Classic Records remastered this album back in the day, and I can see why: the average pressing on Roulette is borderline unlistenable.
Of course we didn’t know that when we started this shootout. We had found a nice sounding copy and subsequently went on the hunt for more. Little did we know how wide the variation in sound quality we would find on the original Orange Label pressings.
There was simply no denying that many of the copies we played were just too thin, shrill and pinched in the midrange to be of any interest to our audiophile customers.
As mediocre as Bernie’s Classic cutting may be, it’s still better than the average Roulette original one might throw on the turntable.
And you can forget the monos completely; they were by far the worst sounding of them all.
Sarah and Her Remarkable Pipes
Vaughan’s New York Times obituary described her as a “singer who brought an operatic splendour to her performances of popular standards and jazz.”
Fellow jazz singer Mel Tormé said that Vaughan had “…the single best vocal instrument of any singer working in the popular field.” Her ability was envied by Frank Sinatra who said that “Sassy is so good now that when I listen to her I want to cut my wrists with a dull razor.” The New York Times critic John S. Wilson said in 1957 that Vaughan possessed “what may well be the finest voice ever applied to jazz.”
Vaughan’s vibrato was described as “an ornament of uniquely flexible size, shape and duration,” a vibrato also described as “voluptuous” and “heavy.” Vaughan was also accomplished in her ability to “fray” or “bend” notes at the extremities of her vocal range. It was noted in a 1972 performance of Leslie Bricusse and Lionel Bart’s “Where Is Love?” that “In mid-tune she began twisting the song, swinging from the incredible cello tones of her bottom register, skyrocketing to the wispy pianissimos of her top.”
Though usually considered a “jazz singer”, Vaughan avoided classifying herself as one. Vaughan discussed the term in an 1982 interview for Down Beat:
I don’t know why people call me a jazz singer, though I guess people associate me with jazz because I was raised in it, from way back. I’m not putting jazz down, but I’m not a jazz singer…I’ve recorded all kinds of music, but (to them) I’m either a jazz singer or a blues singer. I can’t sing a blues – just a right-out blues – but I can put the blues in whatever I sing. I might sing ‘Send In the Clowns’ and I might stick a little bluesy part in it, or any song. What I want to do, music-wise, is all kinds of music that I like, and I like all kinds of music.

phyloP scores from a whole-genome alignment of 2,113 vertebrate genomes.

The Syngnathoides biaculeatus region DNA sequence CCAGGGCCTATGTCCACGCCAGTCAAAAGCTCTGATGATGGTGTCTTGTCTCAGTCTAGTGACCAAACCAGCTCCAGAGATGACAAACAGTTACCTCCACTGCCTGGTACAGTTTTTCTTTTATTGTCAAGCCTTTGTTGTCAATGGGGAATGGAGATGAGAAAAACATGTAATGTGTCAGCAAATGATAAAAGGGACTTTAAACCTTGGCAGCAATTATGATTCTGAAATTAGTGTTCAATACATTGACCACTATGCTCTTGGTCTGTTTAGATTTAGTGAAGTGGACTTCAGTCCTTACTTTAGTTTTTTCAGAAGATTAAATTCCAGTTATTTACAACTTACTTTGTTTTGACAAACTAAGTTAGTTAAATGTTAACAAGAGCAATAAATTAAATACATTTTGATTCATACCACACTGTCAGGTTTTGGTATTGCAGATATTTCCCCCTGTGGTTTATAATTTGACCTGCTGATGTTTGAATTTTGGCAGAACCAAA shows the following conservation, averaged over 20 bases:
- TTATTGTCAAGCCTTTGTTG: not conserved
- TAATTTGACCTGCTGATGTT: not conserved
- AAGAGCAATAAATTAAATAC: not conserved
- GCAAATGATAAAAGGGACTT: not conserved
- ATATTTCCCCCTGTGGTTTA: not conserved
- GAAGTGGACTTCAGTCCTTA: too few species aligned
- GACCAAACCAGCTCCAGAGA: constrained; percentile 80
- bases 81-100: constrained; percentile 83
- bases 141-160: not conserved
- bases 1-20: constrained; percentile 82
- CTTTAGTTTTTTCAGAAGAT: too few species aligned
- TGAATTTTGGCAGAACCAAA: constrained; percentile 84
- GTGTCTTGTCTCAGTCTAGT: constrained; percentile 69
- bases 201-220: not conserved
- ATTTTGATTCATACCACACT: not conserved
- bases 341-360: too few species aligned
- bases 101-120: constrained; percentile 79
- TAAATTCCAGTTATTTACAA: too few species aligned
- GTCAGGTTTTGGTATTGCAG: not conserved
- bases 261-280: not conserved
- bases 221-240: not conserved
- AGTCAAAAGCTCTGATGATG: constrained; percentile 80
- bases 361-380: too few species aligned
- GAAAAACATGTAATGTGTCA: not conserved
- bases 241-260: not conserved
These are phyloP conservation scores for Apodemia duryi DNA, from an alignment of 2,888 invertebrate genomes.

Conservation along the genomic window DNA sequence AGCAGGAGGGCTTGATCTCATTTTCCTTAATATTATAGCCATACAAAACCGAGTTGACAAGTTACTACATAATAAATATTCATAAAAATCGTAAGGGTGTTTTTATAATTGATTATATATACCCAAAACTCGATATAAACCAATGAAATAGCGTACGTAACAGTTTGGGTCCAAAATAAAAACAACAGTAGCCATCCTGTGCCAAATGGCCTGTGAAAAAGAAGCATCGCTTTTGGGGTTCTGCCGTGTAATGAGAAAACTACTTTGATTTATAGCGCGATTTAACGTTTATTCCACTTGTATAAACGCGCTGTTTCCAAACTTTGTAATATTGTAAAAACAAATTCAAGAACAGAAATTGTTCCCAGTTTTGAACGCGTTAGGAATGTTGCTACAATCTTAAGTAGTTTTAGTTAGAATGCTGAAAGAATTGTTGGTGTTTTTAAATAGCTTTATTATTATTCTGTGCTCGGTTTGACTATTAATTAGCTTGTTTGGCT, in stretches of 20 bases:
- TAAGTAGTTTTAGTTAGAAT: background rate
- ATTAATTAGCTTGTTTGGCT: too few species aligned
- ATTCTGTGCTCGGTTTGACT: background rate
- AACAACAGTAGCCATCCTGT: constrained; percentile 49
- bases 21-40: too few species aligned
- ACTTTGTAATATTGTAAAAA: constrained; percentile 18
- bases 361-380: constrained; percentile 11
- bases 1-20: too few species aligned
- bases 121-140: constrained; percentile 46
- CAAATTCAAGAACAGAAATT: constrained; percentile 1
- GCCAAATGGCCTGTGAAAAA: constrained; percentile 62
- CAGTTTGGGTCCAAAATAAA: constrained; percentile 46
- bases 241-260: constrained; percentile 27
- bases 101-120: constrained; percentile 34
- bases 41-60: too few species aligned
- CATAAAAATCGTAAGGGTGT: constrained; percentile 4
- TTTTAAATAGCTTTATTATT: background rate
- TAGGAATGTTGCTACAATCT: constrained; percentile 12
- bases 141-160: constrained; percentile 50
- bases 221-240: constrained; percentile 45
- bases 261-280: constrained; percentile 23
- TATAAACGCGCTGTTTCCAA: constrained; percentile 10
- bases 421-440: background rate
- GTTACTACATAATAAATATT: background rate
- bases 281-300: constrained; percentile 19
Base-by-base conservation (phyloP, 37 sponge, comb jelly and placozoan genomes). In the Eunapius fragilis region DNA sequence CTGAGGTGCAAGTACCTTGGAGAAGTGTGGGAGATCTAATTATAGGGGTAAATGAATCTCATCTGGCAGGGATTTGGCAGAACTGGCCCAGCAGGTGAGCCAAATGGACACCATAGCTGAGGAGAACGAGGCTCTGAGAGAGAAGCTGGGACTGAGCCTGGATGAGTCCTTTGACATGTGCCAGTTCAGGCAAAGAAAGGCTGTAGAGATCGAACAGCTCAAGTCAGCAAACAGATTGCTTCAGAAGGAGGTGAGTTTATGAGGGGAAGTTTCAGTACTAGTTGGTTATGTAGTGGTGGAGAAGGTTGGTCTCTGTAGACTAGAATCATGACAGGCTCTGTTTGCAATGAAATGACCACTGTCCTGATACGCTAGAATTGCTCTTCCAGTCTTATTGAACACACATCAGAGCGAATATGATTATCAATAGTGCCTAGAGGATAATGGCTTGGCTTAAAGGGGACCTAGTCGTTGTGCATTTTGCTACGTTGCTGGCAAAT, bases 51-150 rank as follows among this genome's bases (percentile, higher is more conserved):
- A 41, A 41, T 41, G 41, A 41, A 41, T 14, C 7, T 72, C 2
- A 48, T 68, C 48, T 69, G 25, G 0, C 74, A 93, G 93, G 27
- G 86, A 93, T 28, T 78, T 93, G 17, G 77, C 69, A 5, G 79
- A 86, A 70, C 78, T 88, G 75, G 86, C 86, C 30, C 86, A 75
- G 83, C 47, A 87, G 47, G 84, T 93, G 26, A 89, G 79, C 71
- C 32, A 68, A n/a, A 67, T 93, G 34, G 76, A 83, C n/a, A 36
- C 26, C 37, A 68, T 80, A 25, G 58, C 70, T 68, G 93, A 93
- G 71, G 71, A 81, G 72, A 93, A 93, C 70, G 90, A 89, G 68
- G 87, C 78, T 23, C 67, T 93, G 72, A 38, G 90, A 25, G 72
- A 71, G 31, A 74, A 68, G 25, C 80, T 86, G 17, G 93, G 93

I’ll Never Be The Same
If I Had You
You’re Driving Me Crazy
Always On My Mind
Look For Me, I’ll Be Around
What’ll I Do
These Foolish Things Remind Me Of You
The Man I Love
So Long, My Love
The Lonely Hours, Sarah Vaughan’s contribution to the genre of saloon song LPs, doesn’t have a stellar selection of material — although of course nearly anything recorded by one of America’s foremost jazz interpreters is worth hearing.
Add to that the special treat of Benny Carter — the seminal altoist who’d been contributing charts to the hottest big bands since 1928 — occupying the arranger’s chair, and The Lonely Hours becomes a very intriguing proposition. Carter’s refined arrangements and ensemble playing don’t exactly reinforce the isolation of the title, but Vaughan sounds excellent on “I’ll Never Be the Same,” “These Foolish Things,” and “If I Had You,” lightly caressing the notes.
For “You’re Driving Me Crazy” and “What’ll I Do,” she cleverly mirrors the comic frustration embodied in Carter’s flügelhorn/tuba ensemble.
The Lonely Hours is a solid match of vocalist and arranger in most respects, with only the quality of the material weighing it down slightly.
and we can’t forget this one